Thursday, May 03, 2007

Fixin' to die, part 2

I have completed the viewing of the horizon sci-fi programme. It was a jolly good laugh. The second part was slightly more enjoyable, and perhaps I should have waited until I had seen it all until I made my observations. Here they are, again in no particular order.

The programme was narrated by Sam West, who as most of you will know is the offspring of Bradley Hardacre and Sybil Fawlty. Some of you may think that this is not germane to the subject matter, but I think that it gives it an interesting perspective.

There were some pleasant chaps in the second part, some of them admitting that they didn’t have a clue about anything - I admire that. I was particularly taken with Leon Lederman, who not only dropped his Nobel medal on the floor, but kept it in a display cabinet along with other trophies, including his 6th grade attendance medal. Leon won his Nobel prize for "for the neutrino beam method and the demonstration of the doublet structure of the leptons through the discovery of the muon neutrino". He won his attendance certificate by failing to climb the fence at his school. He seemed like a decent fellow, and proof that the study of physics is a handicap that need not interfere with the leading of a normal life, as far as I can tell.

Now, I appear to have misled you yesterday. The machine in question is not called a “Big Hadron Collider”, but a “Large Hadron Collider”. Go to your print outs of yesterday’s article, tippex out the word “Big”, and pencil in “Large”. Thank you. I was obviously not paying attention. Blame Mr Sutton, my first physics teacher. I learned to drift off very early in my physics career, when I came to the conclusion that what was being proposed was either blatantly obvious or blatantly absurd. I have never recovered. I am fairly certain that LHC stands for Large Hadron Collider. It does not, I can say with a modicum of assurance, stand for “long hairy cock” or anything else those on the back row have come up with.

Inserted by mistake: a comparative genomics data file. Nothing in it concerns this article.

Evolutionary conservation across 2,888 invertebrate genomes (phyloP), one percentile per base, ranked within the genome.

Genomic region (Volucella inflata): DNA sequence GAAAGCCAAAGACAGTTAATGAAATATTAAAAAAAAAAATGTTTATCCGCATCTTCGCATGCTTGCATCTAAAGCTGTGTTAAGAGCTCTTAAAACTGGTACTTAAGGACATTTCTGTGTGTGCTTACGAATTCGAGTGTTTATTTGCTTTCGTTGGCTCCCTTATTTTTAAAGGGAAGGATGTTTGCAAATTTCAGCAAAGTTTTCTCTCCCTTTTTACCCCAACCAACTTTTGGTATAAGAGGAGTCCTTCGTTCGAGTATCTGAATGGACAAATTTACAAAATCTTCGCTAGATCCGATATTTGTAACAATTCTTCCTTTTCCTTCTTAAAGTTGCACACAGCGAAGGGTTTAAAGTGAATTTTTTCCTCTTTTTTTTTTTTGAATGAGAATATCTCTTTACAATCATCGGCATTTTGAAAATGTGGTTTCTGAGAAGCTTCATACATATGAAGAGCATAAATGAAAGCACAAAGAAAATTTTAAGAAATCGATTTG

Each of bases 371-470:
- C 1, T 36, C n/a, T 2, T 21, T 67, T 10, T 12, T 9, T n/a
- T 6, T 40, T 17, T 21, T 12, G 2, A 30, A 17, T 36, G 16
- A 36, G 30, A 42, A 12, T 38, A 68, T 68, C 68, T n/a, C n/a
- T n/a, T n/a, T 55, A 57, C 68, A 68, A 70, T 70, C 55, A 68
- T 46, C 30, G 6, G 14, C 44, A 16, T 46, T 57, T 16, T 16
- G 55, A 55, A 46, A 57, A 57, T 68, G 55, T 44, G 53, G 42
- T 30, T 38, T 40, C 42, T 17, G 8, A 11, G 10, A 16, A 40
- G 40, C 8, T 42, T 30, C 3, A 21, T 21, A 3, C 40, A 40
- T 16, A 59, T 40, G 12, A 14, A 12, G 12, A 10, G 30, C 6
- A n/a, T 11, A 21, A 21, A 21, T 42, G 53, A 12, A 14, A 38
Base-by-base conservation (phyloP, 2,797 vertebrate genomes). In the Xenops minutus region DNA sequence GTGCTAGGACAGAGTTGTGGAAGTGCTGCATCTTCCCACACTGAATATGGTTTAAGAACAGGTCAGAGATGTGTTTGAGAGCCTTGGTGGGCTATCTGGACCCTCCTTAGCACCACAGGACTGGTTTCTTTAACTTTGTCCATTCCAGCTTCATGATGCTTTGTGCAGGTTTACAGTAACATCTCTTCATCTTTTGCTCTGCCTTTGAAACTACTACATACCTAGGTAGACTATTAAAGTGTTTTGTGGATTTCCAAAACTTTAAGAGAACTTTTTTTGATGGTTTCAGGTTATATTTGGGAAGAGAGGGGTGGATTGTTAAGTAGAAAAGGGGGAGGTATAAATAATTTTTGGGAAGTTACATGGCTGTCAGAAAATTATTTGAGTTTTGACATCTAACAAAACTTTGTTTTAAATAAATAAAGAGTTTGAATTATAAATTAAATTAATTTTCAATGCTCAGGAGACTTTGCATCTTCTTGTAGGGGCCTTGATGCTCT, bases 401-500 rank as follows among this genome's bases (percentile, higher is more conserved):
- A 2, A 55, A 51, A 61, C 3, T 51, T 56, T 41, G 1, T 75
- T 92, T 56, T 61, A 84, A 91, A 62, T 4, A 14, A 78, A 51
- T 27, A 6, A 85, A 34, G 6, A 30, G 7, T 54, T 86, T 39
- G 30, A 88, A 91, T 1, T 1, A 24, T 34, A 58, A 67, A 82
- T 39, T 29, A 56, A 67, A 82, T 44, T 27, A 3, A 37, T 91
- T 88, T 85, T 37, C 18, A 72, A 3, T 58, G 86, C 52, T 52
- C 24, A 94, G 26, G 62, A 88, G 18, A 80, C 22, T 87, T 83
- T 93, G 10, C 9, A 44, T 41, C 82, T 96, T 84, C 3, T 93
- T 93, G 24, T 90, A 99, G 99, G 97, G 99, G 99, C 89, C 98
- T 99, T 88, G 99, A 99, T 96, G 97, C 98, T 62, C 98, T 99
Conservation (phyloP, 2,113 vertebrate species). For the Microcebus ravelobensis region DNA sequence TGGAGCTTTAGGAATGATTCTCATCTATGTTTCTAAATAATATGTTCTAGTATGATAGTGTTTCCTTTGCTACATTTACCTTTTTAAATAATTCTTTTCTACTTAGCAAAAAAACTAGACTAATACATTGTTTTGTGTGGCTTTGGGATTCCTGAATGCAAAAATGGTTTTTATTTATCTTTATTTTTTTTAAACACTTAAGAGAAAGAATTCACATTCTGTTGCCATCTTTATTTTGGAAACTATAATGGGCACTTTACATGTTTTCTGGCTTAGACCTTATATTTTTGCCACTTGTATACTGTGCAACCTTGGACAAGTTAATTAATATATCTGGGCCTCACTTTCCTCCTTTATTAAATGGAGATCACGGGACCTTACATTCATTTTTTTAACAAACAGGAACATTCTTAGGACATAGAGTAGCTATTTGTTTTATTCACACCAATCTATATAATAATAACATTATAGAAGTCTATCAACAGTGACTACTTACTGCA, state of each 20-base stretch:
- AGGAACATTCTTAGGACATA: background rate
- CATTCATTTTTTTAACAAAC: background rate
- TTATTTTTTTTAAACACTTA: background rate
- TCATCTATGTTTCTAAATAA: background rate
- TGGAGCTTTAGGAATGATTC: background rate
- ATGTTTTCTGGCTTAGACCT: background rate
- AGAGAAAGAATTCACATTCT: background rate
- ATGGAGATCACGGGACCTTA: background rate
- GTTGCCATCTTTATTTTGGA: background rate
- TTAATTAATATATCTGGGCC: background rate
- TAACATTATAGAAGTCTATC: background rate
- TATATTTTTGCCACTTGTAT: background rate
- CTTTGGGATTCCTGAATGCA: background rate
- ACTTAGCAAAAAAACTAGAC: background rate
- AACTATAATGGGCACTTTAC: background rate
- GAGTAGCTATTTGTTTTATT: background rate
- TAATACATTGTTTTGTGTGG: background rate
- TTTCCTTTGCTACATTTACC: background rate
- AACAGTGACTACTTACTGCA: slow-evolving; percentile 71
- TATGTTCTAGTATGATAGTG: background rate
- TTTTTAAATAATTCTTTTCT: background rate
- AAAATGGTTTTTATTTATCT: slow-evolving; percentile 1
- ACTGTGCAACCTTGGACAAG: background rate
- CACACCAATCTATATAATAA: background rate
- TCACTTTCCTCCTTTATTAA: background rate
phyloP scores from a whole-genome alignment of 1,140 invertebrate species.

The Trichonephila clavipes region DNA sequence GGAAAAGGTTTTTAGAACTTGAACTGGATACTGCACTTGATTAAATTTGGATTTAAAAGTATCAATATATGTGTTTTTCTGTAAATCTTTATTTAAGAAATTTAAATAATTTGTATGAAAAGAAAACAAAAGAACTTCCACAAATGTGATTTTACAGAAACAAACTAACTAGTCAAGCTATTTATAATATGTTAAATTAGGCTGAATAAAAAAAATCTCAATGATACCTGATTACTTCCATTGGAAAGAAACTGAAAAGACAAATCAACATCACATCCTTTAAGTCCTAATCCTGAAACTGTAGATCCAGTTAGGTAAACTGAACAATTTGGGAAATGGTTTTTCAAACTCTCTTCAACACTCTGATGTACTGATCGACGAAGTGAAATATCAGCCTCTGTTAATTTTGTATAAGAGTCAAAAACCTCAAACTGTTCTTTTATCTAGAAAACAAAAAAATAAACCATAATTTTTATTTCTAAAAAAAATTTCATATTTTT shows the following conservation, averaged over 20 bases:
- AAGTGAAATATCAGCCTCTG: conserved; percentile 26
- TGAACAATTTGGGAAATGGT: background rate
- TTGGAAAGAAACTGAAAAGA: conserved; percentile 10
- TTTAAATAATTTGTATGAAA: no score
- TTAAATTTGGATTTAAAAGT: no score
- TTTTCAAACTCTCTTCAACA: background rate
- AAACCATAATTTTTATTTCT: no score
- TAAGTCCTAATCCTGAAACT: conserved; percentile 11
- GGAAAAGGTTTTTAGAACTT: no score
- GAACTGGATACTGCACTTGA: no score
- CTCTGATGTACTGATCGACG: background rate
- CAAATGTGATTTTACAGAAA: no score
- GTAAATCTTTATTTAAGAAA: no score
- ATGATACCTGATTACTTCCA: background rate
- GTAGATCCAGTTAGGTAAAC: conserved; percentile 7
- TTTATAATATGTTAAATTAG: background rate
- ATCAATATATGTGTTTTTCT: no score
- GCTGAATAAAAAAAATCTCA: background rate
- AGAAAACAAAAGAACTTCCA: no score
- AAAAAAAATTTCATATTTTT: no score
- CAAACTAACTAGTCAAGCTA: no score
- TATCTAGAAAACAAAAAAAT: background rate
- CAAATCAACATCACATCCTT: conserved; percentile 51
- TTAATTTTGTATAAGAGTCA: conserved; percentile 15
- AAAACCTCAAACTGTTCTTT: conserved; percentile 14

Here’s the thing. If you take as a premise that stuff is composed of atoms, and that atoms contain particles, then the problem that physicists have is to understand why particles, which are energy (yes, I know this is simplistic, but bear with me), stick together to become matter. They have identified lots of different particles, but none that have the quality of binding together, if you will, that would be necessary for matter to be formed out of energy. In order to make their theories work they have hypothesised that something called the Higgs Boson Particle exists. This particle acts to stick the other particles together. No one has ever produced any evidence of the Higgs particle, let alone got one in a cupboard at home (I, as I said in an early article have a complete set in my garden shed, and one day will reveal to the world the real purpose of these bosons). They are hoping that when someone puts the first quarter in the slot and fires up the LHC, then Higgs Bosons Particles will pop out from behind the door and reveal themselves. Or summat.

Actually, atoms are made in a factory in Kidderminster, where teams of highly skilled workers assemble them from the particle pile, and using a very secret process, cover them with a substance not unlike cassava. Atoms are therefore very similar to miniature tapioca. Now that you know this, your understanding of the nature of the Universe will take on new perspectives. The workers in Kidderminster work very hard, as there a quite a lot of atoms in the universe, apparently.

So, these physics chaps are hoping to see evidence of things in their new toy that will lead to the first “Theory of Everything”. They will understand the nature of everything, and be able to answer all questions. If you like, I will prepare a list of questions and forward them for you. The three that I want answered the most are:

  • How can anyone see any merit in the work of the Poet Keats?
  • Who in the name of holy crap ever voted for Jeffrey Archer? (apart from those on the jury who found the bastard guilty).
  • Who was responsible for John Emburey playing test cricket?